SELECT 
    city_id,
    SUM(age),
    COUNT(age),
    SUM(age) / COUNT(age) as average
FROM
    users
GROUP BY city_id;
city_id SUM(age) COUNT(age) average
1 37 2 18.5000
2 188 3 62.6667
3 40 2 20.0000

Note: We could have also used COUNT(*) here, since there are no records with NULL values in the “age” column. In this case, COUNT(age) works the same as COUNT(*). Otherwise the value would differ, as we will explain later in the “Dealing with NULLs” section.

AVG + GROUP BY

In the previous example, we “manually” calculated the average age for each city. We could use the AVG() function to perform this operation for us, as shown below:

SELECT 
    city_id,
    AVG(age)
FROM
    users
GROUP BY city_id;
city_id AVG(age)
1 18.5000
2 62.6667
3 20.0000

The value returned by AVG(age) is identical to the result from the math operation we performed earlier.

Filtering Grouped Results

There are times when you need to further filter results based on conditions generated by aggregated results. Adding any conditions in the WHERE would fail. Don’t believe me? See what happens when we try to retrieve the number of users only in cities where the average user age is greater than 20:


SELECT 
    city_id, COUNT(age), AVG(age)
FROM
    users
WHERE AVG(age) >= 20
GROUP BY city_id;

This will make the engine (in my case, MySQL) complain. It will say something like this:

Error Code: 1111. Invalid use of group function

To filter results in this way, we need to use the HAVING clause. HAVING will filter summarized GROUP BY results; the WHERE clause only applies to individual records. If any group doesn’t meet the criteria in the HAVING clause, they will not be returned.

So if we wanted to get the COUNT for each city with an average age of at least 20, the proper way to handle the filtering would be like this:

SELECT 
    city_id, COUNT(age), AVG(age)
FROM
    users
GROUP BY city_id
HAVING AVG(age) >= 20
city_id COUNT(age) AVG(age)
2 3 62.6667
3 2 20.0000

Note: The group with city_id = 1 is discarded, as its AVG(age) is 18.5.

Lastly, WHERE and HAVING can be used simultaneously without any issues (if it makes sense in your query, of course). Notice how this works in the next example. We’ll perform the calculation again, but this time we’ll exclude any user whose last name is “Simpson”:

SELECT 
    city_id, COUNT(age), AVG(age)
FROM
    users
WHERE last_name <> 'Simpson'
GROUP BY city_id
HAVING AVG(age) >= 20
city_id COUNT(age) AVG(age)
2 3 62.6667
3 1 31.0000

Notice that the COUNT and AVG calculation differs for city_id = 3. There is a user with the last name “Simpson” for city_id = 3, and that record was discarded due to the WHERE last_name <> 'Simpson’ condition.

Dealing with NULLs

So far all our columns have been filled with data, but that may not always be the case. Let’s insert some records with NULL ages to explain some edge cases. The following two INSERTs will add two new users, with an ID of 8 and 9 respectively, that have a NULL in the age column:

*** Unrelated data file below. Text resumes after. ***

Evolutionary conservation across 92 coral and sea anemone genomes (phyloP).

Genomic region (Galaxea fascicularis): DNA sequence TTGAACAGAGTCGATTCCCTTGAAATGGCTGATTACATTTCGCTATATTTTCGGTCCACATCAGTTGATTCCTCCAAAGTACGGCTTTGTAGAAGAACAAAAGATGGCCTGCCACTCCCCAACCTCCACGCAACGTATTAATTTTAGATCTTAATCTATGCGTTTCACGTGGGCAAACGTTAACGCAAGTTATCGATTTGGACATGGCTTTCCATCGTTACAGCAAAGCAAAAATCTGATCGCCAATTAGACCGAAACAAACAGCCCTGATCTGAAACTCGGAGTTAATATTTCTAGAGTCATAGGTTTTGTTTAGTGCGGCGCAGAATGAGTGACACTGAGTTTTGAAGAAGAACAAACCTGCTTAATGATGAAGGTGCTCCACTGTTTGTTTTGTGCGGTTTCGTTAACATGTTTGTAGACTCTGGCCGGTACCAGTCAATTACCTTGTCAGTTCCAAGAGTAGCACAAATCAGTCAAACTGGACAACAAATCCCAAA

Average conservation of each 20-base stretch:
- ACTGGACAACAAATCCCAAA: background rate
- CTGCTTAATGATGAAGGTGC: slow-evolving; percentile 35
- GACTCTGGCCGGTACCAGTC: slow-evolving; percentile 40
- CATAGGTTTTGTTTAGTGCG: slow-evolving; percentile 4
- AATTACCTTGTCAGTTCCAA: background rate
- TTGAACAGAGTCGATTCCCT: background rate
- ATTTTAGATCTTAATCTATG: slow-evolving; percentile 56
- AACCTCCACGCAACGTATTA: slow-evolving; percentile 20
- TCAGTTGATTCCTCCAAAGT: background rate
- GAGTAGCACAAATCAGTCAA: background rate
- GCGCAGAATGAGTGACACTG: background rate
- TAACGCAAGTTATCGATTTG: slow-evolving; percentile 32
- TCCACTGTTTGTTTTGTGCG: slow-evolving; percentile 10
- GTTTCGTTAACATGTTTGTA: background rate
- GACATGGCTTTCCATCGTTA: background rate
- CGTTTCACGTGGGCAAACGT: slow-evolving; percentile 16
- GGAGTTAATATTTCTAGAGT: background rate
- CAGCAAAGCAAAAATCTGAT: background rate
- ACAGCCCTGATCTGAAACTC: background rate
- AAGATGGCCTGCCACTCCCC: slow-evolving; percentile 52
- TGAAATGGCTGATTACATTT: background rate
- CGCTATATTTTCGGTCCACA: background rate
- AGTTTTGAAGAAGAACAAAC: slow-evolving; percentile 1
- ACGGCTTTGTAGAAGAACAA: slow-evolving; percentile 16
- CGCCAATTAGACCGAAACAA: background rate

INSERT INTO `users` (`id`, `city_id`, `first_name`, `last_name`, `age`)
VALUES ('8', '2', 'Frederic', 'Scott',NULL);

INSERT INTO `users` (`id`, `city_id`, `first_name`, `last_name`, `age`) 
VALUES ('9', '4', 'Stacy', 'Roberts',NULL);

Records with null values are not considered in MIN, MAX, SUM, AVG and COUNT(column). Those records are simply ignored in the calculation. A general rule of thumb is if you don’t expect to have null values or if you expect to treat NULLs as “0”, then you should set the columns as NOT NULL and set the NULL columns to “0” or whatever value makes sense for your use case.

COUNT(column) vs COUNT(*)

The COUNT(column) function will not count any records with NULL age values. Let’s see this in action:

SELECT 
    COUNT(age)
FROM
    users;

This query returns a “7” again; the two records we added have NULL values in the “age” column, so they are ignored. If we wanted to count every record regardless of the value, we use the COUNT(*) function:

SELECT 
    COUNT(*)
FROM
    users;

This returns the expected result of “9”.

Let’s see how NULLs impact the AVG() function.

AVG + NULL

Due to the fact that AVG will ignore records with NULLs in the specified column, the resulting value may not make sense. Here’s why.

The AVG(age) function will add only the users with a non-null value in the “age” column and divide that number against the COUNT of users that also have a non-null “age” value. This is 7 in our example. If you consider that the two users we just added with NULL ages should be considered for the average age calculation, then the value you will get with AVG(age) would be wrong. The query below will show the difference in the calculations:

SELECT 
    SUM(age),
    COUNT(age),
    AVG(age),
    SUM(age) / COUNT(age),
    COUNT(*),
    SUM(age) / COUNT(*)
FROM
    users;
SUM(age) COUNT(age) AVG(age) SUM(age) / COUNT(age) COUNT(*) SUM(age) / COUNT(*)
265 7 37.8571 37.8571 9 29.4444

Notice how the AVG(age) value matches the value calculated using SUM(age)/COUNT(age); both functions don’t consider records with NULL values. But take a look at how the average value changes when using COUNT(*), which includes all records.

We have seen that NULL values will not get computed in MIN, MAX, AVG, SUM and COUNT(column_name) functions. If you are going to use these functions and you expect some NULL fields, make sure to set NULLs as some specific value.

Also, set the column types consistently to the value you are storing. For instance, numbers stored in a VARCHAR column will not be treated as numerical and may cause undesired results in your aggregated function computations.

Finally, I’d like to emphasize the importance of putting your filtering conditions in the right places inside your queries. Use HAVING if you need conditions based on aggregated values.

What do you think about SQL aggregate functions? Do you have any experiences or examples about their use? Please share your thoughts with our community. And don’t miss the second part of this article, where I will explain how to integrate SQL aggregate functions with JOINs. We’ll be posting it on the Vertabelo blog soon!

Engineer @ Axones